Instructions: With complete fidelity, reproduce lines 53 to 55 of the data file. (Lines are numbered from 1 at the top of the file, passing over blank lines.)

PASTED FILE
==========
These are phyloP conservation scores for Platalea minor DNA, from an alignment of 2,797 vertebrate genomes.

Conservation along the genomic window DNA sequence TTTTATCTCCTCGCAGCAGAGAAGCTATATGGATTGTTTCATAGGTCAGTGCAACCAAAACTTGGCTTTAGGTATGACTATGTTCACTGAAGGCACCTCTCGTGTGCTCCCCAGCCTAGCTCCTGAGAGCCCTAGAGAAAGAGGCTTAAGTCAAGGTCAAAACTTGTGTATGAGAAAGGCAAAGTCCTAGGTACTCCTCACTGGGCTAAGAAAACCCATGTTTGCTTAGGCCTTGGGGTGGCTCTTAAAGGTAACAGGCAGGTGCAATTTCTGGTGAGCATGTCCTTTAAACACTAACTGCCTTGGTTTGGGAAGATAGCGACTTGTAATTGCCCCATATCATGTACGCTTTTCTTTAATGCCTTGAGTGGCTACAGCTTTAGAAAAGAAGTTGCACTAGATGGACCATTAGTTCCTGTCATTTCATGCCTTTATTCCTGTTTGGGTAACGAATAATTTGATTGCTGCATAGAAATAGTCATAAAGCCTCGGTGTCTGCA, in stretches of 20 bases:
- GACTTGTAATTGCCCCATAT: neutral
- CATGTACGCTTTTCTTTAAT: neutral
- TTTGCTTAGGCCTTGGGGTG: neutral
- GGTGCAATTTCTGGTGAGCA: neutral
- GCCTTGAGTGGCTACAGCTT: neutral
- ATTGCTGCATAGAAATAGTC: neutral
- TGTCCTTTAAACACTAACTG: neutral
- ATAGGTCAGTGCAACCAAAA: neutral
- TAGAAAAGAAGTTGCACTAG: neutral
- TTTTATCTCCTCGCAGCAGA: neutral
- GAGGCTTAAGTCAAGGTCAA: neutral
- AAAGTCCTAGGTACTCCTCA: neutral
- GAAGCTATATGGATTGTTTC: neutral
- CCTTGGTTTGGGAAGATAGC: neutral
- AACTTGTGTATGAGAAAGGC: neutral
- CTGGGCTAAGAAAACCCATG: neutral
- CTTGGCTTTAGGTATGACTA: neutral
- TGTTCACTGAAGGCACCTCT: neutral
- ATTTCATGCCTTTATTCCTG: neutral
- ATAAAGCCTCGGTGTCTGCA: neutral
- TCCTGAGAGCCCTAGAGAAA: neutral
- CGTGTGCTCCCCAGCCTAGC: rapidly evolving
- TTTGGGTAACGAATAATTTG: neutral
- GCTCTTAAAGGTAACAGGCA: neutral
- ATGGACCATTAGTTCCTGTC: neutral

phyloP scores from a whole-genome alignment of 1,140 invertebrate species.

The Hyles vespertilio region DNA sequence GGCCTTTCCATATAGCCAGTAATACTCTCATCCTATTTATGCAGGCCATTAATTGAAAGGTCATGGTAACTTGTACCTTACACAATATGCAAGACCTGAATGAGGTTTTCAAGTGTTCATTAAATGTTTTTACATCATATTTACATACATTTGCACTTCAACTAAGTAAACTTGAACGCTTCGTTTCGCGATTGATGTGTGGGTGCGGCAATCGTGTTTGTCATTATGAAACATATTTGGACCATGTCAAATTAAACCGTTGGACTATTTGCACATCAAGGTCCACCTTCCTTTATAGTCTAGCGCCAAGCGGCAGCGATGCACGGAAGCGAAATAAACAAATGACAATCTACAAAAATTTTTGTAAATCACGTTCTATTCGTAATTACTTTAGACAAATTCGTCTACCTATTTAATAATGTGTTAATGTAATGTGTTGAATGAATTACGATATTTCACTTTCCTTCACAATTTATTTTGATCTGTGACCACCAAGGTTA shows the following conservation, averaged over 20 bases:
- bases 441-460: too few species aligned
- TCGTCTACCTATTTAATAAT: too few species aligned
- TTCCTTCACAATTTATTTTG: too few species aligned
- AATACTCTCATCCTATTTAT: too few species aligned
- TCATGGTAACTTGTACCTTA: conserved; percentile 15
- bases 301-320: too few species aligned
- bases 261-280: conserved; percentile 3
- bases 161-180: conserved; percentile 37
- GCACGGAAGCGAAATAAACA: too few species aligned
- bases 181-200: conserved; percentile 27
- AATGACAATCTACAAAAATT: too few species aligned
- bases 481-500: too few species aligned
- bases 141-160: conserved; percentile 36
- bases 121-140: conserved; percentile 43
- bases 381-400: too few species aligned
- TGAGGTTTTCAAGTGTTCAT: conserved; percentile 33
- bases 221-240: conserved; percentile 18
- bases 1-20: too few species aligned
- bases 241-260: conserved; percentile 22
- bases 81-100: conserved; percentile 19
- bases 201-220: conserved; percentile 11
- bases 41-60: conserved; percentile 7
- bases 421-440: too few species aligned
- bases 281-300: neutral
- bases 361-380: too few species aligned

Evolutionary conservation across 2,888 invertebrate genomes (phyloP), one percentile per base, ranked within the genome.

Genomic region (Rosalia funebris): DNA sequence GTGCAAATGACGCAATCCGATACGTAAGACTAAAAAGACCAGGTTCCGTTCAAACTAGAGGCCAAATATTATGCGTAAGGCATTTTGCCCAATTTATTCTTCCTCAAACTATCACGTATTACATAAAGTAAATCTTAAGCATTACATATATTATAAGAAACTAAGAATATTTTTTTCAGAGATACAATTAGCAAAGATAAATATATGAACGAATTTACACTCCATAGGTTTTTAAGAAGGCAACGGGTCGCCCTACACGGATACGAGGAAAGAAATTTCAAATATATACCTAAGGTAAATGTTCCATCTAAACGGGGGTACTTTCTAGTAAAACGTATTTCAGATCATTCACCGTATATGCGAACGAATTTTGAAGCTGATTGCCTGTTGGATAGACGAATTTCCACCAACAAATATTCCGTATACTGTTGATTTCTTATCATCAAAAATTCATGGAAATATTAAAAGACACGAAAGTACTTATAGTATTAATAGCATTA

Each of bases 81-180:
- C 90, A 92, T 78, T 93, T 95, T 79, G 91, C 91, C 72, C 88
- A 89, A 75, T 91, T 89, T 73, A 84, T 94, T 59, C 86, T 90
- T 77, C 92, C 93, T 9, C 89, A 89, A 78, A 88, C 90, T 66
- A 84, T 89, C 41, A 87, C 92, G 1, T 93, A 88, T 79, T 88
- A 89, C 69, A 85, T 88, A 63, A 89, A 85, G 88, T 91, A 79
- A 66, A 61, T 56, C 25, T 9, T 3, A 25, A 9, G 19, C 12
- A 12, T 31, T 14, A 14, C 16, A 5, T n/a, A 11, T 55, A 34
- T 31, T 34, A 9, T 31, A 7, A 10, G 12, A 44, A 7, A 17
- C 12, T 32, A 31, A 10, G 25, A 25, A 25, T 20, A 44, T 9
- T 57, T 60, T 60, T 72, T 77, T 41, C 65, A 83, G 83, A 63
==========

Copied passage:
- bases 281-300: neutral
- bases 361-380: too few species aligned

Evolutionary conservation across 2,888 invertebrate genomes (phyloP), one percentile per base, ranked within the genome.